Traveling to tournaments with Sensei’s Ronald and Donald, Sensei Gina and Sensei Grant, on what seemed like every weekend; watching competitors like Billy Blanks, and all of our local champions compete. Also watching the friendly rivalries between Master Joe Pena’s Boston Tae Kwon Do, and their affiliates. Seeing, meeting, and learning, from Professor Don Jacob and the Purple Dragon community. Traveling to Trinidad for the first time since my family and I left there, accompanied by the twins who were competing in Trinidad for the first time. And, of course, returning after seventeen years, to Trinidad this past June to participate in a tournament sponsored by the Purple Dragon School. The re-establishment of East Coast at English ten years ago, all the satellite locations, introducing the school colors, and uniforms of today, partnering with the PAL organization, along with English, Madison and the Blackstone, Community Centers, traveling to some of his student’s native countries including: Mexico, the Dominican Republic, Puerto Rico, and domestically to California, New York, New Orleans, Las Vegas, Atlanta, Florida, and taking a team to compete and try out for the Olympics, at the training center in Colorado Springs; are each important and special pieces of Shihan’s and East Coast’s history.

Shihan’s individual memories of students are so numerous that it would take rest of the weekend to mention them all. Just know that if you are East Coast and trained to your fullest, competed with Shihan looking on from the sidelines, was complemented, or even corrected after winning, you are part of a continuous memory reel that plays through Shihan’s mind and he considers you East Coast for life.

5 Comments:

Blogger Tony said...

I pray wayne is doing well and in good health. My name is Tony Marrero ( or as he would call me antonio)an old friend of his long before you folks new him. Wayne tell them how you got into the martial arts...hahaha...God be with you old friend. I found out recently our best friend andy passed away 7 years ago. Please pass this email to wayne. Best.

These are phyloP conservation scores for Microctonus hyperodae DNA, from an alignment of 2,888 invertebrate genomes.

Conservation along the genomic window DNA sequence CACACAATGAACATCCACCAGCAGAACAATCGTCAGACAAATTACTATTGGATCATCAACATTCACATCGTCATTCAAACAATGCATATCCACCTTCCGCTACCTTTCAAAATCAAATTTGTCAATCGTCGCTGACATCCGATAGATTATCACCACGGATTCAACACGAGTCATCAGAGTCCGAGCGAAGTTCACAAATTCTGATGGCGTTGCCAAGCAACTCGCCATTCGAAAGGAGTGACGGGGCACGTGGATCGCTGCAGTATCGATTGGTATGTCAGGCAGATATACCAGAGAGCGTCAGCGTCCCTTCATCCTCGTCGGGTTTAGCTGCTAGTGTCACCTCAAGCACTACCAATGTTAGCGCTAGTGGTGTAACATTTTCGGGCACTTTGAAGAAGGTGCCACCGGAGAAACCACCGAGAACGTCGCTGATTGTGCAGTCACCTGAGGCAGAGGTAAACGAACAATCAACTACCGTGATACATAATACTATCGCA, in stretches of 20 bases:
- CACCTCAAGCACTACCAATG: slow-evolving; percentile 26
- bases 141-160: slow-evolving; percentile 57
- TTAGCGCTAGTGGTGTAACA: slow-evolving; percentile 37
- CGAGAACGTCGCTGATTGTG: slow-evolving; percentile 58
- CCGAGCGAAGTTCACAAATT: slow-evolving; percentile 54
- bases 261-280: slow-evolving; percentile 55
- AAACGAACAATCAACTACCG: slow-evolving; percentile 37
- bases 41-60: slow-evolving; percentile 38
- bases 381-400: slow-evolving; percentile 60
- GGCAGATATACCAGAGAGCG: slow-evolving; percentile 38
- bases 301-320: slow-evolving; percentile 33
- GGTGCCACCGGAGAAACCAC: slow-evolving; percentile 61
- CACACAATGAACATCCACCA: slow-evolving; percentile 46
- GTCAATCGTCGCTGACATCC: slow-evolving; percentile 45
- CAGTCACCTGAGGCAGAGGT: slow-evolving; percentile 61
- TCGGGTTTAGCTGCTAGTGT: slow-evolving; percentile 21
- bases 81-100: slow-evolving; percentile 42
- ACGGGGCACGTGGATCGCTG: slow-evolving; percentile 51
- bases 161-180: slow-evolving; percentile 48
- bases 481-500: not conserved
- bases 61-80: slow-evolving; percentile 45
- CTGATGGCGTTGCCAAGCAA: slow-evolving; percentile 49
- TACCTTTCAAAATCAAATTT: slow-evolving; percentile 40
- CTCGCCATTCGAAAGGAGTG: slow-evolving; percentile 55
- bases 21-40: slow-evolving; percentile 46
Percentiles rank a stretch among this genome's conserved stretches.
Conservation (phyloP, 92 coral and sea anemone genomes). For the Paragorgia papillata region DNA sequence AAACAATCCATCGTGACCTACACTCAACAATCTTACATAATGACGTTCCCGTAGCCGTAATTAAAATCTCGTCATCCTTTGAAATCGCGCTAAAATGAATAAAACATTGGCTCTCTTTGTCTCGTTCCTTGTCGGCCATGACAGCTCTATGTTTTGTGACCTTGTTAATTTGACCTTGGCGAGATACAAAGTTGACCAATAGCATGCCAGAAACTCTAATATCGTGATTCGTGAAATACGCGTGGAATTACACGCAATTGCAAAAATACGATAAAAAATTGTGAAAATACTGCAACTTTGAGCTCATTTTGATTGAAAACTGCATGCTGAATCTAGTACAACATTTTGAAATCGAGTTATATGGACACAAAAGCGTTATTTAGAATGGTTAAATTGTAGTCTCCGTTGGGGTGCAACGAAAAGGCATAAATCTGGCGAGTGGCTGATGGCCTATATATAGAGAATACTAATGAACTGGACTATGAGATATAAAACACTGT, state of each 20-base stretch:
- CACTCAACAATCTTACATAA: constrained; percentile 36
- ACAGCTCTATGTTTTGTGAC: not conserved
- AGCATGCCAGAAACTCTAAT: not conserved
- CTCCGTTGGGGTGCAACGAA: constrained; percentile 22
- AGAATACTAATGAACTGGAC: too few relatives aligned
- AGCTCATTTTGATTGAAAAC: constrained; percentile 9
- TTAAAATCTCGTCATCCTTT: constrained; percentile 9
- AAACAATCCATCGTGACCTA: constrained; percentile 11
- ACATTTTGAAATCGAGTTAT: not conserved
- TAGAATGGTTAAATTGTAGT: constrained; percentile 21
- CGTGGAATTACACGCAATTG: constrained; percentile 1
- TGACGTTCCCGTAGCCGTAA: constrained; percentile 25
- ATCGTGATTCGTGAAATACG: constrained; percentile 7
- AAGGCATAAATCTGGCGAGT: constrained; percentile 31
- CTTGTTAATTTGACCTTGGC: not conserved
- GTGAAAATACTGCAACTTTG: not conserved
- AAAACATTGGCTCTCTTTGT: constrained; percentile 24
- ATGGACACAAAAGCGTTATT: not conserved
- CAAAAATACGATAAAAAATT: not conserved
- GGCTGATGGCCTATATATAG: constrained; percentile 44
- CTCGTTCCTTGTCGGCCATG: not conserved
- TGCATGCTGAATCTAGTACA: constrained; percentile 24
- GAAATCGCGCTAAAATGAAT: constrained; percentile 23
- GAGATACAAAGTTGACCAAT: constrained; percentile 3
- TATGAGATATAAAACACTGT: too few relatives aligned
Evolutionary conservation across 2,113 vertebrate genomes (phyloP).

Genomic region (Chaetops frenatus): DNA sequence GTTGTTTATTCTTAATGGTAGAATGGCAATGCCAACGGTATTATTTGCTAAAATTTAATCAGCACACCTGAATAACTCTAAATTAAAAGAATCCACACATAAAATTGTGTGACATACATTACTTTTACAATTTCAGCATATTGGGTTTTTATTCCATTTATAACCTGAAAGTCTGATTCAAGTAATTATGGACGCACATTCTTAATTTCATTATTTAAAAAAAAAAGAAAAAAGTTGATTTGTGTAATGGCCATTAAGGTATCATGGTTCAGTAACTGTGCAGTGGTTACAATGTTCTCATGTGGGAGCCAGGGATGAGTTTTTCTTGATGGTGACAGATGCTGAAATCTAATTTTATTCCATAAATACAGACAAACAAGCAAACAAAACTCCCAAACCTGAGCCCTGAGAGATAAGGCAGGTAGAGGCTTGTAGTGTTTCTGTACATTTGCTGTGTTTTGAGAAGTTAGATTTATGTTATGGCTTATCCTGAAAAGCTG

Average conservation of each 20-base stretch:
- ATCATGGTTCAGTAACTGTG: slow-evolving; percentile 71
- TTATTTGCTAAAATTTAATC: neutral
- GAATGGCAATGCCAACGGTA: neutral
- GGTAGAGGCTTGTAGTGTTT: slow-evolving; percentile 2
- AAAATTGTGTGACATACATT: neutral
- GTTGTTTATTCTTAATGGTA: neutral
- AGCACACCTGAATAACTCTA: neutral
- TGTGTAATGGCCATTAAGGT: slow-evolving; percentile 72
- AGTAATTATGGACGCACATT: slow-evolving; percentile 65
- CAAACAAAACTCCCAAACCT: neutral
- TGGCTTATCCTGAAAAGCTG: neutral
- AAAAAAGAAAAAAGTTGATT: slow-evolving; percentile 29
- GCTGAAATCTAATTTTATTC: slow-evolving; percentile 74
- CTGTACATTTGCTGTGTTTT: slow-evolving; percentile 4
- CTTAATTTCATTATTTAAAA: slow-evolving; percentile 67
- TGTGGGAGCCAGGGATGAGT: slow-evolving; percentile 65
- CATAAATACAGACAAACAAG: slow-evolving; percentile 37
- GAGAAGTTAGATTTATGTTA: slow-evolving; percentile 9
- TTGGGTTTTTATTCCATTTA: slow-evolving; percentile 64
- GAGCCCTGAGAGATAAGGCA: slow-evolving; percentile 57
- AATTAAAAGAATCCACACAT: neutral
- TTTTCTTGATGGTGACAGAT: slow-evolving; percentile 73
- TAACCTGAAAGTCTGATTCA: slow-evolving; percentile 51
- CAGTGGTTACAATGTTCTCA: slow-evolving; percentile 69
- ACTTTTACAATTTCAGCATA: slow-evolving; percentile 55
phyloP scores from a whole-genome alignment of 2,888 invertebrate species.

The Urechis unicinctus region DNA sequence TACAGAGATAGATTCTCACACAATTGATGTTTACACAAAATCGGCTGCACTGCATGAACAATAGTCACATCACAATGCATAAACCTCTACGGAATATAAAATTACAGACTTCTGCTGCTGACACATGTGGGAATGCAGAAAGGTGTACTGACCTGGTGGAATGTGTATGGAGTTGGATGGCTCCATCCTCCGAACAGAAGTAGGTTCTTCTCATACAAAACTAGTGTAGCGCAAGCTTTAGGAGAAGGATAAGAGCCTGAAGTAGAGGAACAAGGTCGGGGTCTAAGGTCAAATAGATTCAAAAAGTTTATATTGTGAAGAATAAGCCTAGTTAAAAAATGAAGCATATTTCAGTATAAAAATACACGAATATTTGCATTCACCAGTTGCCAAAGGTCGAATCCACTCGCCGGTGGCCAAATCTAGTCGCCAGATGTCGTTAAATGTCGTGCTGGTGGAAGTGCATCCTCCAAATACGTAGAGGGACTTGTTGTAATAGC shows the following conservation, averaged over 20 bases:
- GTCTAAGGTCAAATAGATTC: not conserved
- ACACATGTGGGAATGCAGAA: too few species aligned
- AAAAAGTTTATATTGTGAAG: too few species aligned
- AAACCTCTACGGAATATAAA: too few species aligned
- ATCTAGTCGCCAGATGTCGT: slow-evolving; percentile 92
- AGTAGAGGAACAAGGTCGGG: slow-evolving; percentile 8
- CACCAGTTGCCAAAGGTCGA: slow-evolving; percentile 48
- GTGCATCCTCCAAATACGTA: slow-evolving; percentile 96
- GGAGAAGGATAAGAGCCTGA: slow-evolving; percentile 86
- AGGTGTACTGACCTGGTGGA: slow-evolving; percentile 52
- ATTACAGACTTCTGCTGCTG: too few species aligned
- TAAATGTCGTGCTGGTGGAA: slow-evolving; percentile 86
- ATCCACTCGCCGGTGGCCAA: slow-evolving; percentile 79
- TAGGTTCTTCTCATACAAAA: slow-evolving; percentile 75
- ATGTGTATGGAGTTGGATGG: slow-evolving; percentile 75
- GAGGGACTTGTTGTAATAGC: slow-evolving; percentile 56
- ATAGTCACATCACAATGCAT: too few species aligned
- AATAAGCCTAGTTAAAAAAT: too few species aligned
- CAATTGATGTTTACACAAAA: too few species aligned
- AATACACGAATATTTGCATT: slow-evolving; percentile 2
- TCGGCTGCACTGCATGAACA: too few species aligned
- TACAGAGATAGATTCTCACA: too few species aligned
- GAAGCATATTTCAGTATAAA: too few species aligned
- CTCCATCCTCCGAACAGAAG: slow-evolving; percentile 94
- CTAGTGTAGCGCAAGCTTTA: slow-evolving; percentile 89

11:54 PM  
Blogger Wayne Hector said...

Im crying right now for my best friend Andy Breen.It is never to late to respond to a lettrr that were sent to my attention 8 years ago.This is Grand Master Wayne Hector,of the Gotan Ryu Hanshi Do System.Antonio and Andy my first martial arts teacher's in 1971 when martisl arts were real,not unlike this nonsense MacDonald martial arts of today.Antonio my number is 562_227_8056 if u get this message please call me my old friend.

10:18 AM  
Blogger Alex Williams said...

As far as I know and was always relayed to me by those who passed on their knowledge to the young Wayne Hector is the ONLY true master of Gotan Ryu and that Mr Cornell Paterson is a fraud and used his position as a Police officer to try to gain control of and set himself up as master of the system. Those in the know realize this is true and that nothing ever comes from this kind of thievery and deceit. God Blessed me with finally meeting Grandmaster Wayne Hector this year and I can tell you as an old school martial artist with deep roots myself that this man is the TRUE Master of Gotan Ryu. God Bless Wayne.

2:53 PM  
Blogger Al Wilson said...

If it wasn't for Sensei Jesse Whitley I would be the man I am today
Thanks - Alphonso Wilson

9:11 AM  
Blogger Al Wilson said...

Has anyone seen Fu bear?

9:14 AM